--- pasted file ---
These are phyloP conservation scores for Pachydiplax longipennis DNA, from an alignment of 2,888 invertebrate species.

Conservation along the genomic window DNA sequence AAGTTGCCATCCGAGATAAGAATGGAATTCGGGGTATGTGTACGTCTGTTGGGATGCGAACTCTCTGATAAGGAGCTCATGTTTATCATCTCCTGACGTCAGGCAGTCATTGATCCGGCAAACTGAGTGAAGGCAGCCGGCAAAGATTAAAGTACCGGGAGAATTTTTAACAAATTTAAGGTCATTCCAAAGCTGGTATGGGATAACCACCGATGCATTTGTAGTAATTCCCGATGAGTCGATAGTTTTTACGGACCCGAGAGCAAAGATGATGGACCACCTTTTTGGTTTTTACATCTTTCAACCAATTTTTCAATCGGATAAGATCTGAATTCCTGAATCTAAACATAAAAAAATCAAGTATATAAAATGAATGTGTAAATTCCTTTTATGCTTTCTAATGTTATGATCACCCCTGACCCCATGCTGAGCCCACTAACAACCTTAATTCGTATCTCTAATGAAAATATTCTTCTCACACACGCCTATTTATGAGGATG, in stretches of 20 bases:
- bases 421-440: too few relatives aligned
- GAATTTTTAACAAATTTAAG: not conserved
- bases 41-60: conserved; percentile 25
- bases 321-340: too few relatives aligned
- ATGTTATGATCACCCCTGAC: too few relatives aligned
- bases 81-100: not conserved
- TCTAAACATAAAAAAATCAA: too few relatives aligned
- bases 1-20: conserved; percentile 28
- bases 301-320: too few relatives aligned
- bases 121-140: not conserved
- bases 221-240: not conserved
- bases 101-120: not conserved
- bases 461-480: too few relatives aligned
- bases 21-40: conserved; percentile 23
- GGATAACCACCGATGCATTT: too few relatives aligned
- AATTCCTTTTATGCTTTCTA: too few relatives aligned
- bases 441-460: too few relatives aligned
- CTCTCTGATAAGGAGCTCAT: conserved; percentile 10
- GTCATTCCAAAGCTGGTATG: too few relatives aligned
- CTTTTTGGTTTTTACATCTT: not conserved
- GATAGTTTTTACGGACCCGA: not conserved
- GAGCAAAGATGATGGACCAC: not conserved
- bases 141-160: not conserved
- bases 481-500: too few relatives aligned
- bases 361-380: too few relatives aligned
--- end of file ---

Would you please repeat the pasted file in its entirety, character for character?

These are phyloP conservation scores for Pachydiplax longipennis DNA, from an alignment of 2,888 invertebrate species.

Conservation along the genomic window DNA sequence AAGTTGCCATCCGAGATAAGAATGGAATTCGGGGTATGTGTACGTCTGTTGGGATGCGAACTCTCTGATAAGGAGCTCATGTTTATCATCTCCTGACGTCAGGCAGTCATTGATCCGGCAAACTGAGTGAAGGCAGCCGGCAAAGATTAAAGTACCGGGAGAATTTTTAACAAATTTAAGGTCATTCCAAAGCTGGTATGGGATAACCACCGATGCATTTGTAGTAATTCCCGATGAGTCGATAGTTTTTACGGACCCGAGAGCAAAGATGATGGACCACCTTTTTGGTTTTTACATCTTTCAACCAATTTTTCAATCGGATAAGATCTGAATTCCTGAATCTAAACATAAAAAAATCAAGTATATAAAATGAATGTGTAAATTCCTTTTATGCTTTCTAATGTTATGATCACCCCTGACCCCATGCTGAGCCCACTAACAACCTTAATTCGTATCTCTAATGAAAATATTCTTCTCACACACGCCTATTTATGAGGATG, in stretches of 20 bases:
- bases 421-440: too few relatives aligned
- GAATTTTTAACAAATTTAAG: not conserved
- bases 41-60: conserved; percentile 25
- bases 321-340: too few relatives aligned
- ATGTTATGATCACCCCTGAC: too few relatives aligned
- bases 81-100: not conserved
- TCTAAACATAAAAAAATCAA: too few relatives aligned
- bases 1-20: conserved; percentile 28
- bases 301-320: too few relatives aligned
- bases 121-140: not conserved
- bases 221-240: not conserved
- bases 101-120: not conserved
- bases 461-480: too few relatives aligned
- bases 21-40: conserved; percentile 23
- GGATAACCACCGATGCATTT: too few relatives aligned
- AATTCCTTTTATGCTTTCTA: too few relatives aligned
- bases 441-460: too few relatives aligned
- CTCTCTGATAAGGAGCTCAT: conserved; percentile 10
- GTCATTCCAAAGCTGGTATG: too few relatives aligned
- CTTTTTGGTTTTTACATCTT: not conserved
- GATAGTTTTTACGGACCCGA: not conserved
- GAGCAAAGATGATGGACCAC: not conserved
- bases 141-160: not conserved
- bases 481-500: too few relatives aligned
- bases 361-380: too few relatives aligned